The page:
When hockey stars lace up for today's outdoor NHL game in Ottawa, one of the game's legends will be among the crowds of spectators.
It was 59 years ago that Willie O'Ree was called up from the Kitchener Canucks to replace an injured Boston Bruins player.
When he stepped onto the ice, wearing that Bruins jersey, he had butterflies in his stomach — and not just because he was making his NHL debut.
On that January day in 1958, O'Ree became the first black player to appear in an NHL game.
'Being the best you can be'
O'Ree told CBC Radio's All in a Day this week the response from teammates at the beginning of his venture into professional hockey was positive.
But it didn't last long.
"The racial slurs and the remarks that were directed toward me went in one ear and out the other," he said.
O'Ree said he persevered with help from his brother, who was also a mentor throughout his career and the driving force that kept him playing.
"He says if people can't accept you for the individual that you are, then just let it go and concentrate on being the best hockey player you can be."
O'Ree is now the NHL's diversity ambassador. As he prepares to mark 60 years since that first foray into the NHL, he told All in a Day host Giacomo Panico how he remembered playing for years with a secret he kept from all but one person.
During his second season with the Kitchener Canucks, before he was asked to play in the NHL game, he got hit in the face with a puck during a slap shot from an opponent. The puck ricocheted and struck his right eye, breaking his nose and part of his cheek bone, at a time when helmets hadn't yet been introduced.
"I remember dropping down to the ice. And the next thing [I remember] is being placed in an ambulance and taken to the hospital," he recalled.
The doctor who treated him told him his retina had been shattered by the impact the loss of vision in one eye meant he'd never be able to play hockey again.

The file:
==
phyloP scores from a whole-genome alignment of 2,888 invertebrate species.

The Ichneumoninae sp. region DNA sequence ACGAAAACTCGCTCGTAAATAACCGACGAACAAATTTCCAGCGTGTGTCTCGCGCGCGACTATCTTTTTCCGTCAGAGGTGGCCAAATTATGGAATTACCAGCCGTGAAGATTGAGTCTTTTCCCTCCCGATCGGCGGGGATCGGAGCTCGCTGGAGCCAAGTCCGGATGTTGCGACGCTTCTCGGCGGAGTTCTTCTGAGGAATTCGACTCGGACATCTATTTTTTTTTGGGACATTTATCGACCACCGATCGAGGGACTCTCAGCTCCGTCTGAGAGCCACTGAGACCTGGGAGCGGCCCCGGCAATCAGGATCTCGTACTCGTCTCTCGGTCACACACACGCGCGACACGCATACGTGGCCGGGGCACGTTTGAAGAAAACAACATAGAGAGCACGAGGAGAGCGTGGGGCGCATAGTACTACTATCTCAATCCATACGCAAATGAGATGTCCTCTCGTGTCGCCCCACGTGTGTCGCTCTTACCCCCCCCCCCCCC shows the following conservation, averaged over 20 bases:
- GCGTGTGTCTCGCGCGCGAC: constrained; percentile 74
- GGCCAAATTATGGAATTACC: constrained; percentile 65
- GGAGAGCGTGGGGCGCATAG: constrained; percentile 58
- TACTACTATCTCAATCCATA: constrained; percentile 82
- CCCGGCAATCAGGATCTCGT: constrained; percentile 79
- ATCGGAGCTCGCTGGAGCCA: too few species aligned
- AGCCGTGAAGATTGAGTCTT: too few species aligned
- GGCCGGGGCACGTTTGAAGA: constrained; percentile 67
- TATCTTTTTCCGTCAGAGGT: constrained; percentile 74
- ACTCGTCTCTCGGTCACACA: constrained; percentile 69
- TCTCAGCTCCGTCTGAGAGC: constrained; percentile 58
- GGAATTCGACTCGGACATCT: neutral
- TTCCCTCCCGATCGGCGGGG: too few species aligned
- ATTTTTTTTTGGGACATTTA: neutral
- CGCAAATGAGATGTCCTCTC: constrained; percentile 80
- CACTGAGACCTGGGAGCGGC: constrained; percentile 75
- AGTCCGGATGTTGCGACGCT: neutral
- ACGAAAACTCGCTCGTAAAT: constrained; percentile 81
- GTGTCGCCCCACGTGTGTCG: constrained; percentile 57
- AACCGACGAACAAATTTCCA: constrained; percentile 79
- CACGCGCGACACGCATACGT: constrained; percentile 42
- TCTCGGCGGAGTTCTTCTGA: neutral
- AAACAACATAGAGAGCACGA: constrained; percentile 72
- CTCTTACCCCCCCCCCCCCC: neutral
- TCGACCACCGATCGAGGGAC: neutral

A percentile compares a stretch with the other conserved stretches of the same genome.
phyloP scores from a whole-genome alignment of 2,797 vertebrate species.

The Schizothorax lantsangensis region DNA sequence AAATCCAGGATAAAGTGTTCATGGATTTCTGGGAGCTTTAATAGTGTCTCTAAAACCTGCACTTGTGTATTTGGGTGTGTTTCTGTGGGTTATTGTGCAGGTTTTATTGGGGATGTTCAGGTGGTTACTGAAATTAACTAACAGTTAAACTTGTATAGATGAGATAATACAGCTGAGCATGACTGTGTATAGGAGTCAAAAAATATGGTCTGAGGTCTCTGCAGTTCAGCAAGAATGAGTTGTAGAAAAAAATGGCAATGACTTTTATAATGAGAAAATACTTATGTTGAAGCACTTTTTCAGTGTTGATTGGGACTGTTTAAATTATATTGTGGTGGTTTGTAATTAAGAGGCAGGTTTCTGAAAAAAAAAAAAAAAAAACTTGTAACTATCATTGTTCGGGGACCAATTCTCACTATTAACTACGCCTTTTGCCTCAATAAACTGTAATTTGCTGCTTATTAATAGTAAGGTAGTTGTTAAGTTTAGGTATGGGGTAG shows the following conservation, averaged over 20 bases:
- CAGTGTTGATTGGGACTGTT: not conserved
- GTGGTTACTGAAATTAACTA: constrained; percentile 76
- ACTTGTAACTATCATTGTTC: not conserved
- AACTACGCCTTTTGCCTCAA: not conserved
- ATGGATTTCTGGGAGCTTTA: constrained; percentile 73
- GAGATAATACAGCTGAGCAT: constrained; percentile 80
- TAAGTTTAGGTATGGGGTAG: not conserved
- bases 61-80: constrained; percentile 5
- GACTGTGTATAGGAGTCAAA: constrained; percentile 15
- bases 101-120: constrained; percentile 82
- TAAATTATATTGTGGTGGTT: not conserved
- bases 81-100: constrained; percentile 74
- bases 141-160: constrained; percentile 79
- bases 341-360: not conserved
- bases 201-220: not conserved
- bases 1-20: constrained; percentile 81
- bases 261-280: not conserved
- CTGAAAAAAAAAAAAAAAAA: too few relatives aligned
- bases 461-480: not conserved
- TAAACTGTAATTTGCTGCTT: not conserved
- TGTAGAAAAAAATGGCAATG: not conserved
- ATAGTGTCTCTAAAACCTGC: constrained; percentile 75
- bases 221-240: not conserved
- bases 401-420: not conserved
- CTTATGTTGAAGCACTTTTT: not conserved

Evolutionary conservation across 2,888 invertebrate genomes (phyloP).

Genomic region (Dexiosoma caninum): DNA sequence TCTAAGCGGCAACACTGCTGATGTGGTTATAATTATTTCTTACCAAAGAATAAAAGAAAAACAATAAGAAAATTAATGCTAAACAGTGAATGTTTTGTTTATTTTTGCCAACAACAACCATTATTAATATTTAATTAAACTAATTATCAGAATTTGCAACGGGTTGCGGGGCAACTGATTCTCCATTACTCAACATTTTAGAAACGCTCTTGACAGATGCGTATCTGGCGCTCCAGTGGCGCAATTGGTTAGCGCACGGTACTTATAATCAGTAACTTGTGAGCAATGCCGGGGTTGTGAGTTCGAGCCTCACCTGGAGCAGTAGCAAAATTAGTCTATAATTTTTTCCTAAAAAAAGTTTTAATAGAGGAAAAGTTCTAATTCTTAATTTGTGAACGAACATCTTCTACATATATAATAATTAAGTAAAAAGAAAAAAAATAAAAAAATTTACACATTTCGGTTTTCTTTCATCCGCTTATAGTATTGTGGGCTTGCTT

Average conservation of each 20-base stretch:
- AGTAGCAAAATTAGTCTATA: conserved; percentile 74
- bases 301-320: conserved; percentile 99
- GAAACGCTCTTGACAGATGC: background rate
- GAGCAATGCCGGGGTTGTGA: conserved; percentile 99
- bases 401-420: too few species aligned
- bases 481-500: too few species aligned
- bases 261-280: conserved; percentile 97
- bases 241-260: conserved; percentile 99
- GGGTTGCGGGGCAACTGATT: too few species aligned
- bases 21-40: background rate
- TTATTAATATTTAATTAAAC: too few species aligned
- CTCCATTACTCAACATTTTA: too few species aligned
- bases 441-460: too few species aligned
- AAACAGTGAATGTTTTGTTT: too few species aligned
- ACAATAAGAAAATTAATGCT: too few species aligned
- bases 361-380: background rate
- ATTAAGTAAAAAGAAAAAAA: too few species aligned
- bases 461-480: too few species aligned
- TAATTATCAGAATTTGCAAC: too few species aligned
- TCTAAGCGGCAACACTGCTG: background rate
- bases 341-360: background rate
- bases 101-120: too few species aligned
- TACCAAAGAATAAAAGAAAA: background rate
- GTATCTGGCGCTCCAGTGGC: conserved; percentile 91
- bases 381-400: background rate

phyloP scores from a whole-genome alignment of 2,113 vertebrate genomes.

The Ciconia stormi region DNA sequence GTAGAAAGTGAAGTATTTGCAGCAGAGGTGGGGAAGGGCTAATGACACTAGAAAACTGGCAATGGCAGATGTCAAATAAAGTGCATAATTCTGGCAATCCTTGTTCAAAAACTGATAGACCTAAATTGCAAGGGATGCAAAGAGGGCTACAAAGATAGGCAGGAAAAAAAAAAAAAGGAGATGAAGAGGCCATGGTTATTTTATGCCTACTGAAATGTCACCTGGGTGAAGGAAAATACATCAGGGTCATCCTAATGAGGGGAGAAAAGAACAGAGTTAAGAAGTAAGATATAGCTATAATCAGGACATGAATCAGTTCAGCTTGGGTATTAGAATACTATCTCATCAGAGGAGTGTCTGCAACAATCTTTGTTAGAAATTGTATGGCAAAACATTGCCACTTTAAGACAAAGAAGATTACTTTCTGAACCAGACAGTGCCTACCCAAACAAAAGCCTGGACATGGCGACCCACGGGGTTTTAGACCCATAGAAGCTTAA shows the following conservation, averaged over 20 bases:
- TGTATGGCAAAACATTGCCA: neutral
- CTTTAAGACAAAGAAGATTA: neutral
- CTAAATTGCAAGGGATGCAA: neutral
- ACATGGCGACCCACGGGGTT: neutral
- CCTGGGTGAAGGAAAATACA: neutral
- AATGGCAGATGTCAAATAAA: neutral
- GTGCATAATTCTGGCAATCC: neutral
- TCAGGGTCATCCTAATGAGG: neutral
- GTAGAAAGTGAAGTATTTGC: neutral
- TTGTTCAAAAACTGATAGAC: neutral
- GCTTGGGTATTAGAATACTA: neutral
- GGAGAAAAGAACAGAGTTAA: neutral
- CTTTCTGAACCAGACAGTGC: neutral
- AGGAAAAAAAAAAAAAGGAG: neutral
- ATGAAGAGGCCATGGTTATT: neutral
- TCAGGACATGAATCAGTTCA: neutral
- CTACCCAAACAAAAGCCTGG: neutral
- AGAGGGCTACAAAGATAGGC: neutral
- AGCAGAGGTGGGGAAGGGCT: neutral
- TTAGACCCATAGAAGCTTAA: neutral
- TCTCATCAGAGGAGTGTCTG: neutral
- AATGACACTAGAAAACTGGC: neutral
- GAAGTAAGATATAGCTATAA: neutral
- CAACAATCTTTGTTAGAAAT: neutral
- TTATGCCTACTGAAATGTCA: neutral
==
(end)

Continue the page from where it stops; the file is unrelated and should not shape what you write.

Only 19, O'Ree felt his dreams of becoming a NHL player had been crushed.
Perseverance after injury
Yet 10 days later, he was back on the ice. O'Ree said he'd somehow kept the injury a secret from everyone around him, including his coaches and his parents — except for his sister.
"I just wanted to play hockey. And I just happened to be black. - Willie O'Ree
For more than 21 years, he kept playing but compensated for his loss of vision by doing right shoulder checks on the ice.
"I just wanted to play hockey, and I just happened to be black. And I stayed focused on what I wanted to do," he said.
"When the doctor told me you'll never play hockey again, he didn't know the burning desire was within me. And I just went out and said I can prove this doctor wrong. Which I did."
There have been calls for the NHL to retire his No. 22, much like Major League Baseball did for Jackie Robinson in 1997.
"It would mean a lot to me," O'Ree said.
On Friday night, O'Ree participated in a panel discussion in Ottawa after a screening of the documentary, Soul On Ice: Past, Present & Future with CBC Ottawa host Adrian Harewood.
Black History Ottawa also hosted a commemorative hockey game to honour the Coloured Hockey League at the Barbara Ann Scott Arena.